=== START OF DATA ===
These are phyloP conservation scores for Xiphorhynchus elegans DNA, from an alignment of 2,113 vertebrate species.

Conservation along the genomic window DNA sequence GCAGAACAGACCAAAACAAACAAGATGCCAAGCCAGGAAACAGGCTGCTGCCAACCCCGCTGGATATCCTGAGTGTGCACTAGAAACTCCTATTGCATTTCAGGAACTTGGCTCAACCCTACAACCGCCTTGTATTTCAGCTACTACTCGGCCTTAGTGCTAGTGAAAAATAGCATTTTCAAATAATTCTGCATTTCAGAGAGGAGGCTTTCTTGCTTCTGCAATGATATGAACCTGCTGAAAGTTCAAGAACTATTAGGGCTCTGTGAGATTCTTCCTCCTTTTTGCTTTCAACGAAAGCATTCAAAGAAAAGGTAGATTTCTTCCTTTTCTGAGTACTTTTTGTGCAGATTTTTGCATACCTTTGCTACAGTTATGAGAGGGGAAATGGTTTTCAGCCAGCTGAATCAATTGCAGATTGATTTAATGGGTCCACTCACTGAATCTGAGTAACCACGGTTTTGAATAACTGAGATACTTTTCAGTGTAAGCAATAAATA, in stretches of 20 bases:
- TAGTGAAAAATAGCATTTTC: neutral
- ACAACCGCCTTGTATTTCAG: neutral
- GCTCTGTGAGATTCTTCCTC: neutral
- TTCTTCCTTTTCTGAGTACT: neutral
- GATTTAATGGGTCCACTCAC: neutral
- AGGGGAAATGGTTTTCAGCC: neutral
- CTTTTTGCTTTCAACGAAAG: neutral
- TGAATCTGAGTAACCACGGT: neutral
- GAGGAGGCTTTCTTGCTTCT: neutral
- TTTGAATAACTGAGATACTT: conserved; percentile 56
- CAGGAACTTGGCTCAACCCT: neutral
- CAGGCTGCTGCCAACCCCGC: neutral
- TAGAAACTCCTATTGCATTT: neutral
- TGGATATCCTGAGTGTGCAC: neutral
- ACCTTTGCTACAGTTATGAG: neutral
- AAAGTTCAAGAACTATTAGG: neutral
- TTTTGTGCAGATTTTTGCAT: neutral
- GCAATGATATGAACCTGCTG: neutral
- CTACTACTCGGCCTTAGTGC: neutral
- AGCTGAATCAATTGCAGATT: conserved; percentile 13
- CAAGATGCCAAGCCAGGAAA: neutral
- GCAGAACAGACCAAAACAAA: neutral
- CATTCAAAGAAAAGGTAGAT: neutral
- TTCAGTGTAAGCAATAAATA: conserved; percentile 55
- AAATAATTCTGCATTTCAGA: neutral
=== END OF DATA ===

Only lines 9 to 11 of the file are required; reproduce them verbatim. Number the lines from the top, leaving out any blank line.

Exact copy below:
- CTTTTTGCTTTCAACGAAAG: neutral
- TGAATCTGAGTAACCACGGT: neutral
- GAGGAGGCTTTCTTGCTTCT: neutral